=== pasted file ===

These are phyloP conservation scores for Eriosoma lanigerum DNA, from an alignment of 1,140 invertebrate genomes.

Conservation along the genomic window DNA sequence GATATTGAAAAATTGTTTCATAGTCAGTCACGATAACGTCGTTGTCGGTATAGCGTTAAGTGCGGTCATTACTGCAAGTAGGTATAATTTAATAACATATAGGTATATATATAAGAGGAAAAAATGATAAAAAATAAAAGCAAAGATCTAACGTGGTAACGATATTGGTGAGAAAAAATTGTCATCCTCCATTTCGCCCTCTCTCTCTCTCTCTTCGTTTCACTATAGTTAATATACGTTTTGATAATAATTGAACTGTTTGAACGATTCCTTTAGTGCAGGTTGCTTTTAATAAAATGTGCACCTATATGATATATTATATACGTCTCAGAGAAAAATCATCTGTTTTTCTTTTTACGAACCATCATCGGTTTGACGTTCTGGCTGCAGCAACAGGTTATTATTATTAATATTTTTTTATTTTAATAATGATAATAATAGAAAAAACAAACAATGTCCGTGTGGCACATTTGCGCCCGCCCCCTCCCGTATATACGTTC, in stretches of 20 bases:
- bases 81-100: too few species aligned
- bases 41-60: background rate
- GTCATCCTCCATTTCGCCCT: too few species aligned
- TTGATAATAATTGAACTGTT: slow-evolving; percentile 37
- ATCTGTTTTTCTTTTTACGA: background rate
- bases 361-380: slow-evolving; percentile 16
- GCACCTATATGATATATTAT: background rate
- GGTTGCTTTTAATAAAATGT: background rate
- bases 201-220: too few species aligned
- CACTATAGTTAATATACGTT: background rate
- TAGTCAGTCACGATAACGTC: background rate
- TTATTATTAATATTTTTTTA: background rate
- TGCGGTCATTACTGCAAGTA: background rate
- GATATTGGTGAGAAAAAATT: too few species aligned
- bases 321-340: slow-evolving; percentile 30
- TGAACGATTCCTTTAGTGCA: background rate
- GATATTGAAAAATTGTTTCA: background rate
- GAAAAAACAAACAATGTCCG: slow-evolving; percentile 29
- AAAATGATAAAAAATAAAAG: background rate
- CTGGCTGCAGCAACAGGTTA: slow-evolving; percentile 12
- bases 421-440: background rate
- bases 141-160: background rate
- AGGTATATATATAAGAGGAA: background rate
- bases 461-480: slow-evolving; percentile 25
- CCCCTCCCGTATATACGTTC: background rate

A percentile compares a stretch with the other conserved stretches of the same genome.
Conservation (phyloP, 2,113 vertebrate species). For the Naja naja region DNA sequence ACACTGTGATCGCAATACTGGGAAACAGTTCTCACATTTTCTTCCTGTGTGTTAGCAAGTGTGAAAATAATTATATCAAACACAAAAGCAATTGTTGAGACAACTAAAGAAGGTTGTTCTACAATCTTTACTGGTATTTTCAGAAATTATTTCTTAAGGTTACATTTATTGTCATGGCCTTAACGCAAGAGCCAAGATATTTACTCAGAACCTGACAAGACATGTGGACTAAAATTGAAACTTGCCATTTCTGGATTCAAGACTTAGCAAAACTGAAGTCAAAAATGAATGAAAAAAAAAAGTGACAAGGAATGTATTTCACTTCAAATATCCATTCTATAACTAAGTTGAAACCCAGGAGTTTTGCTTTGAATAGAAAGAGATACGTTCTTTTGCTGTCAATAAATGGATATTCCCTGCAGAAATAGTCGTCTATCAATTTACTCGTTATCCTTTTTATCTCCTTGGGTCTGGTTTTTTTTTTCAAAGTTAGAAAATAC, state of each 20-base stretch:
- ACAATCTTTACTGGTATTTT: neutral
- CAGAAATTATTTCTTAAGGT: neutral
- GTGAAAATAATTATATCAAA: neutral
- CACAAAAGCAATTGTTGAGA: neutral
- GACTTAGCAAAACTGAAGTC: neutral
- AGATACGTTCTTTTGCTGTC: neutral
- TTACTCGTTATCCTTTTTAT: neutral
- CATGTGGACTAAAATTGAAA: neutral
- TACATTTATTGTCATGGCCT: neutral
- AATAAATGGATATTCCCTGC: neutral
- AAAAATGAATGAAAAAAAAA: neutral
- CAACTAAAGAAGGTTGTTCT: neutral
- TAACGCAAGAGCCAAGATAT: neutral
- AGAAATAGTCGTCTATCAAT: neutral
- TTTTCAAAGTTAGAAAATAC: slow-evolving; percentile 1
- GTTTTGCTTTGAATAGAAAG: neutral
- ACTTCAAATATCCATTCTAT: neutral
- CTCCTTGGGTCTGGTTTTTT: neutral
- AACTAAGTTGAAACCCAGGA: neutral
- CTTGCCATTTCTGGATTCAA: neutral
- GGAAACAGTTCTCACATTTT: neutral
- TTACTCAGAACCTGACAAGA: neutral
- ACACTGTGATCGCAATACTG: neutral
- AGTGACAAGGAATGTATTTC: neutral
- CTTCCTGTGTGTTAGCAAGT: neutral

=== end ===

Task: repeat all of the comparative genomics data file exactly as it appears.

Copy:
These are phyloP conservation scores for Eriosoma lanigerum DNA, from an alignment of 1,140 invertebrate genomes.

Conservation along the genomic window DNA sequence GATATTGAAAAATTGTTTCATAGTCAGTCACGATAACGTCGTTGTCGGTATAGCGTTAAGTGCGGTCATTACTGCAAGTAGGTATAATTTAATAACATATAGGTATATATATAAGAGGAAAAAATGATAAAAAATAAAAGCAAAGATCTAACGTGGTAACGATATTGGTGAGAAAAAATTGTCATCCTCCATTTCGCCCTCTCTCTCTCTCTCTTCGTTTCACTATAGTTAATATACGTTTTGATAATAATTGAACTGTTTGAACGATTCCTTTAGTGCAGGTTGCTTTTAATAAAATGTGCACCTATATGATATATTATATACGTCTCAGAGAAAAATCATCTGTTTTTCTTTTTACGAACCATCATCGGTTTGACGTTCTGGCTGCAGCAACAGGTTATTATTATTAATATTTTTTTATTTTAATAATGATAATAATAGAAAAAACAAACAATGTCCGTGTGGCACATTTGCGCCCGCCCCCTCCCGTATATACGTTC, in stretches of 20 bases:
- bases 81-100: too few species aligned
- bases 41-60: background rate
- GTCATCCTCCATTTCGCCCT: too few species aligned
- TTGATAATAATTGAACTGTT: slow-evolving; percentile 37
- ATCTGTTTTTCTTTTTACGA: background rate
- bases 361-380: slow-evolving; percentile 16
- GCACCTATATGATATATTAT: background rate
- GGTTGCTTTTAATAAAATGT: background rate
- bases 201-220: too few species aligned
- CACTATAGTTAATATACGTT: background rate
- TAGTCAGTCACGATAACGTC: background rate
- TTATTATTAATATTTTTTTA: background rate
- TGCGGTCATTACTGCAAGTA: background rate
- GATATTGGTGAGAAAAAATT: too few species aligned
- bases 321-340: slow-evolving; percentile 30
- TGAACGATTCCTTTAGTGCA: background rate
- GATATTGAAAAATTGTTTCA: background rate
- GAAAAAACAAACAATGTCCG: slow-evolving; percentile 29
- AAAATGATAAAAAATAAAAG: background rate
- CTGGCTGCAGCAACAGGTTA: slow-evolving; percentile 12
- bases 421-440: background rate
- bases 141-160: background rate
- AGGTATATATATAAGAGGAA: background rate
- bases 461-480: slow-evolving; percentile 25
- CCCCTCCCGTATATACGTTC: background rate

A percentile compares a stretch with the other conserved stretches of the same genome.
Conservation (phyloP, 2,113 vertebrate species). For the Naja naja region DNA sequence ACACTGTGATCGCAATACTGGGAAACAGTTCTCACATTTTCTTCCTGTGTGTTAGCAAGTGTGAAAATAATTATATCAAACACAAAAGCAATTGTTGAGACAACTAAAGAAGGTTGTTCTACAATCTTTACTGGTATTTTCAGAAATTATTTCTTAAGGTTACATTTATTGTCATGGCCTTAACGCAAGAGCCAAGATATTTACTCAGAACCTGACAAGACATGTGGACTAAAATTGAAACTTGCCATTTCTGGATTCAAGACTTAGCAAAACTGAAGTCAAAAATGAATGAAAAAAAAAAGTGACAAGGAATGTATTTCACTTCAAATATCCATTCTATAACTAAGTTGAAACCCAGGAGTTTTGCTTTGAATAGAAAGAGATACGTTCTTTTGCTGTCAATAAATGGATATTCCCTGCAGAAATAGTCGTCTATCAATTTACTCGTTATCCTTTTTATCTCCTTGGGTCTGGTTTTTTTTTTCAAAGTTAGAAAATAC, state of each 20-base stretch:
- ACAATCTTTACTGGTATTTT: neutral
- CAGAAATTATTTCTTAAGGT: neutral
- GTGAAAATAATTATATCAAA: neutral
- CACAAAAGCAATTGTTGAGA: neutral
- GACTTAGCAAAACTGAAGTC: neutral
- AGATACGTTCTTTTGCTGTC: neutral
- TTACTCGTTATCCTTTTTAT: neutral
- CATGTGGACTAAAATTGAAA: neutral
- TACATTTATTGTCATGGCCT: neutral
- AATAAATGGATATTCCCTGC: neutral
- AAAAATGAATGAAAAAAAAA: neutral
- CAACTAAAGAAGGTTGTTCT: neutral
- TAACGCAAGAGCCAAGATAT: neutral
- AGAAATAGTCGTCTATCAAT: neutral
- TTTTCAAAGTTAGAAAATAC: slow-evolving; percentile 1
- GTTTTGCTTTGAATAGAAAG: neutral
- ACTTCAAATATCCATTCTAT: neutral
- CTCCTTGGGTCTGGTTTTTT: neutral
- AACTAAGTTGAAACCCAGGA: neutral
- CTTGCCATTTCTGGATTCAA: neutral
- GGAAACAGTTCTCACATTTT: neutral
- TTACTCAGAACCTGACAAGA: neutral
- ACACTGTGATCGCAATACTG: neutral
- AGTGACAAGGAATGTATTTC: neutral
- CTTCCTGTGTGTTAGCAAGT: neutral